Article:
Corrupting Concepts

Janet Street-Porter’s Saturday column in the i newspaper (16.9.17) was titled ‘The corrupting concept of choice’.

She was supporting Barry Smith, Great Yarmouth High School Headteacher, and his ‘draconian’ (her word) new rule book for students, and deriding parents who are ‘claiming that the new regime amounts to army-like schooling and borderline bullying’.


She says: ‘If my child was going to spend the next six years of their lives attending an institution tasked with making them employable, capable of social interaction, responsible citizens, people who appreciate fairness, tolerance and hard work, I’d be pleased if the boss had gone to the trouble of laying out guidelines about how the job was going to be carried out …. At some point in our lives (if we want to get work) we have to learn to listen, to accept authority and to face the fact that someone else might know more than we do.’


But Janet, little children learn these things pretty much from the day they are born. Children go to primary school, never mind secondary, with an already well-developed sense of fairness and young children tend to have a much better sense of tolerance than adults. Humans are born with a capacity and desire to work hard at the things that interest and motivate them, such as learning to walk and talk and find out about the world. How does treating young people like convicts teach them about tolerance and fairness?


JSP is scathing about choice and children’s rights: ‘In 2017, so many children have been corrupted by the concept of ‘choice’ …. self-expression rules – and the idea of enforcing please and thank you, not speaking unless spoken to in lessons, walking between classes in silence … (being expected to) sit up straight and look at the teacher when they are speaking … has caused outrage. It’s as if the human rights of the young are being threatened! I wonder how many of these whingers have jobs and bosses they have to report to?’


Well, Janet, how many jobs have you done where you had to walk around in silence? With a strictly-enforced identical uniform for all? It’s a little ironic that a personality who made her name by being a bit edgy and by looking and sounding so distinctive should now be such an advocate of conformity and obedience. I venture to suggest that you’d feel your rights were being threatened if you were detained against your will, or sacked, for the crime of not looking at your boss when he or she was berating you for having insufficiently shiny shoes, or for talking to your friends before a meeting started, or in the corridor walking down to the meeting room. And you must know that Ps and Qs are worthless if ruthlessly enforced – in fact, worse than useless because such authoritarianism breeds anger and resentment. Children and young people learn respect and consideration by being shown these values in action, which happens all too rarely in school. Most rules in school, and certainly those which most preoccupy the powers that be, have nothing to do with good education and everything to do with ensuring that children are cowed into obedience and conformity. This is the model which seemed appropriate and necessary when universal compulsory education was introduced. However, since then we have learned a whole lot of stuff about how we learn, how we learn best, and what learning attributes will best serve a dynamic society and economy. What we need to do now is apply some 21st century knowledge and understanding to our 19th century system. I have to tell you, Janet, that Dickensian discipline is not a 21st century reform which is going to help. I thought it was well accepted that the Nazis demonstrated pretty comprehensively the limitations of reliance on obedience, fear and conformity.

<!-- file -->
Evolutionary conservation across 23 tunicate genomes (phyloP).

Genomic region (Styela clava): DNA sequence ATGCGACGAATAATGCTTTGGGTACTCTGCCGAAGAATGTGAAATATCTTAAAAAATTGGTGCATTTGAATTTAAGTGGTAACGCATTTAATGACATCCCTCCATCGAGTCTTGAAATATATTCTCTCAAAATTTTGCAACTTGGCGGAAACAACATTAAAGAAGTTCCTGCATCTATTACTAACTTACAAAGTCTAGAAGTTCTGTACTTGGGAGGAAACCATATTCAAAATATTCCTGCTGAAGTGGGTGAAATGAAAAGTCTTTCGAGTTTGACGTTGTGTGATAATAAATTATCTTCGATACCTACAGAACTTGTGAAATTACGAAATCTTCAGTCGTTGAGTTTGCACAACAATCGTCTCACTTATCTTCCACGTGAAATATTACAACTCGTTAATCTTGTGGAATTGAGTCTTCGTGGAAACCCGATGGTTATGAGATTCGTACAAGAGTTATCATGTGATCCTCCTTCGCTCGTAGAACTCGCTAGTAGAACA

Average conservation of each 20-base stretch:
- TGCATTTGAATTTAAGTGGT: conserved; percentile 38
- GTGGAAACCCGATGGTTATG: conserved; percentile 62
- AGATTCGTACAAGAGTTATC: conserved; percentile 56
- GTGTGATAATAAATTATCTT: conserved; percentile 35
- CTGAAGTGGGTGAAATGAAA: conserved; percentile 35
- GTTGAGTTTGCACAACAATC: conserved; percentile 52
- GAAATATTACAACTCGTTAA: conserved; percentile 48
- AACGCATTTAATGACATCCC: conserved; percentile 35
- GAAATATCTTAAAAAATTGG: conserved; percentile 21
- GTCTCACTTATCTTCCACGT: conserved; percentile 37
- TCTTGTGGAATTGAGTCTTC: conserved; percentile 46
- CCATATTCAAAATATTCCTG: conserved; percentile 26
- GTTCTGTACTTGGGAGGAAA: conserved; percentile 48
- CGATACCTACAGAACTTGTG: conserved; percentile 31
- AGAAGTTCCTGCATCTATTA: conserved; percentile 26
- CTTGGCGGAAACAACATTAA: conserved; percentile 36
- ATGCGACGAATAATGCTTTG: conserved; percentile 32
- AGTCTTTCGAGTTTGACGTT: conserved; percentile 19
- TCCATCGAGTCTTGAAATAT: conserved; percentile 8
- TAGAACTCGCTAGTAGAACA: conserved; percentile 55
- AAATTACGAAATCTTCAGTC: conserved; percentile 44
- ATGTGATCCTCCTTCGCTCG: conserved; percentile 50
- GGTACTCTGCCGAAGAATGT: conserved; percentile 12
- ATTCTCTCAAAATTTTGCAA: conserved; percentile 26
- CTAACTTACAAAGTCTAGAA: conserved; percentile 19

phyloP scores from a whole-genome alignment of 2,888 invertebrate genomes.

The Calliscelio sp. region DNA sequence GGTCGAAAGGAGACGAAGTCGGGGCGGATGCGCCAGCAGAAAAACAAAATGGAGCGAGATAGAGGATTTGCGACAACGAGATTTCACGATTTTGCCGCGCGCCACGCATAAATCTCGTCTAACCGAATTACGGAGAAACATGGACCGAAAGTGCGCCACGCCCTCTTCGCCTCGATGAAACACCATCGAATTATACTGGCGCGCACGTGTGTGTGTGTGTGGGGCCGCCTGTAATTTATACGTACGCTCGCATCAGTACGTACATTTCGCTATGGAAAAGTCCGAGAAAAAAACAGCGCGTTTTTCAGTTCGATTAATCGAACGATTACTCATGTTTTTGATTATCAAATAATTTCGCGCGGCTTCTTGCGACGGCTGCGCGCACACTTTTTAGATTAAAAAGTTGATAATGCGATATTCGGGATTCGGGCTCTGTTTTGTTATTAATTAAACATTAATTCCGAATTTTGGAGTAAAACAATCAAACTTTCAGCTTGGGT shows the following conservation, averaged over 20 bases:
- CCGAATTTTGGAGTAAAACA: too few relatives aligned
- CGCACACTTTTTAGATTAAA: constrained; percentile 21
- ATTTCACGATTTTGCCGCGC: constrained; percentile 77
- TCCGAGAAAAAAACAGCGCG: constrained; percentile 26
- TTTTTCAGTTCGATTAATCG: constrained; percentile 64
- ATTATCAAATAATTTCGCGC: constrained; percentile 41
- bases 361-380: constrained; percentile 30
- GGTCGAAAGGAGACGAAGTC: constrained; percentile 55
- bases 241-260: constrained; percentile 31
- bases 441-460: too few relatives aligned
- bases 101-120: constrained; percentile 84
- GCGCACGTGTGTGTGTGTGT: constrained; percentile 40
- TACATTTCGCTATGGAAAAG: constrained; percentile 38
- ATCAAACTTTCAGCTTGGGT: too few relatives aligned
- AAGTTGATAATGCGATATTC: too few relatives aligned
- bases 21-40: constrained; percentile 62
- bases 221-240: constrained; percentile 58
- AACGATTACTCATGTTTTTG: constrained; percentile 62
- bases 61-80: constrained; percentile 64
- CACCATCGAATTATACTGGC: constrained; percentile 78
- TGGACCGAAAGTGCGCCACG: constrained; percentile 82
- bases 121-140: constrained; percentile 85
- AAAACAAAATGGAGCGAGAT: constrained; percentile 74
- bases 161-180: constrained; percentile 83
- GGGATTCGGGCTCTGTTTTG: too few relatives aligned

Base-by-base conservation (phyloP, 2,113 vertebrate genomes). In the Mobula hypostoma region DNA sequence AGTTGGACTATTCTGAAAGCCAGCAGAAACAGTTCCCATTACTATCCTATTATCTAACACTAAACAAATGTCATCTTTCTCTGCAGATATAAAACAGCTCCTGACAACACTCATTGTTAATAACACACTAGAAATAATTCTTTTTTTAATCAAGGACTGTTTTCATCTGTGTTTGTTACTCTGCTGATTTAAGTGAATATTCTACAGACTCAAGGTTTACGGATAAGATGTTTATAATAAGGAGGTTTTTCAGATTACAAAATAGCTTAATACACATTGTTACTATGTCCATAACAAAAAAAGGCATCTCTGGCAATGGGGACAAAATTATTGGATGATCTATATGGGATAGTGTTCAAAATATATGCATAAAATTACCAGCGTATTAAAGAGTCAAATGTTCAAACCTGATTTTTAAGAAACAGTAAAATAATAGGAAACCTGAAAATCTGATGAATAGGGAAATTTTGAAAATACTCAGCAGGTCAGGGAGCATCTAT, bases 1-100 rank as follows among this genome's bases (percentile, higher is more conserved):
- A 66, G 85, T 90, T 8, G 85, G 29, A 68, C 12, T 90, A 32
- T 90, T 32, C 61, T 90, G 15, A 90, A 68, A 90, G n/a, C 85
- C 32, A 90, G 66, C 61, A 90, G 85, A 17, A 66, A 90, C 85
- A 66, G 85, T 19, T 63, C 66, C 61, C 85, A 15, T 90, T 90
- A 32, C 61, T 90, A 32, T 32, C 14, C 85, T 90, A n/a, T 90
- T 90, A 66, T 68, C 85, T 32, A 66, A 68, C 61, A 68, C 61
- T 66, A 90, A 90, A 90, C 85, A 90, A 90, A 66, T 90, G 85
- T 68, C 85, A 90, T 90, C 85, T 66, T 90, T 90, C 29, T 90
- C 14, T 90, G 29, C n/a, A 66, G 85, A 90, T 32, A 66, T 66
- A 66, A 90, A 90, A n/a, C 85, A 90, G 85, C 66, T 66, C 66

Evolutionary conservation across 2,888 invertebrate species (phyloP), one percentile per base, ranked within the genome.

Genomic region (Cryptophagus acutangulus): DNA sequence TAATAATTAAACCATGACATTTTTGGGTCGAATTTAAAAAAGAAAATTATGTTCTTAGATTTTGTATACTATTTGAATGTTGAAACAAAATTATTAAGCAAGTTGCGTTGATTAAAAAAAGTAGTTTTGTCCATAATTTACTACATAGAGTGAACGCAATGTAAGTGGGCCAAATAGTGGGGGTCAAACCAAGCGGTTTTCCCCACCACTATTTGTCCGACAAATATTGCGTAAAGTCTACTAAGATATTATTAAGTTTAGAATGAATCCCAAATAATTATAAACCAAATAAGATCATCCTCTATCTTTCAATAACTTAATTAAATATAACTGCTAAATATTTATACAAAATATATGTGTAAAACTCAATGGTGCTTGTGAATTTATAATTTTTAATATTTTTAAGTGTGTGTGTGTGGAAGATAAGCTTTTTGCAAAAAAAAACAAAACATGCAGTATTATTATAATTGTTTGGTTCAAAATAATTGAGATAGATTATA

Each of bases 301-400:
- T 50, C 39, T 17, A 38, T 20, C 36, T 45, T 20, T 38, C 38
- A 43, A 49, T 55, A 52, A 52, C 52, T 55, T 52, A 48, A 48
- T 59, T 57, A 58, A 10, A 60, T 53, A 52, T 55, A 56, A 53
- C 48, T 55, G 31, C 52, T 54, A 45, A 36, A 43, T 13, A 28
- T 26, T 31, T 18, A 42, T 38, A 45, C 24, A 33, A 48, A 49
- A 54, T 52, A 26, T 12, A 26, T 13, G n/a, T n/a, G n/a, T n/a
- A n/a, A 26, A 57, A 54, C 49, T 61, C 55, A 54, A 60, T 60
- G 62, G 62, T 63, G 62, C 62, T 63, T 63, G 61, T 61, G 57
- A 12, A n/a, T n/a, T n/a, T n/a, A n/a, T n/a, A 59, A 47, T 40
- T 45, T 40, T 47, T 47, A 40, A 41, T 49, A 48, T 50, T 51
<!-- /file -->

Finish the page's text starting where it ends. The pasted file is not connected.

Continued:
Here are some genuinely corrupting concepts:

  1. The main aim of education is to ‘make children employable’
  2. The best way to educate children is to limit their independence of thought and action as much as possible
  3. Children and young people cannot be trusted to make decisions for themselves
  4. Children won’t learn unless we bloody well make them
  5. Children won’t learn what they ‘need’ to learn unless we bloody well make them
  6. Children won’t work hard at anything unless we bloody well make them
  7. Children won’t behave well unless we bloody well make them
  8. The way to make children into model citizens is to treat them like prisoners at school
  9. The way to prepare children for active participation in a democracy is to make schools thoroughly authoritarian and curtail children’s choices and rights
  10. We can treat children disrespectfully and deny their human rights because they’re, well, only children
  11. Giving children choices, and respecting their human rights, is the same as an anarchic free-for-all
  12. Because I survived a boring, rigid, authoritarian, bullying schooling, nobody else should complain about facing the same thing


The late, great American educator John Holt called school ‘the Army for kids’. But at least you can choose whether to join the Army or not, and to leave if you hate it. Choice is not a corrupting concept, it’s the foundation of a democratic society and we should be giving our kids loads more of it in school.


Andy Mattison, 20.9.17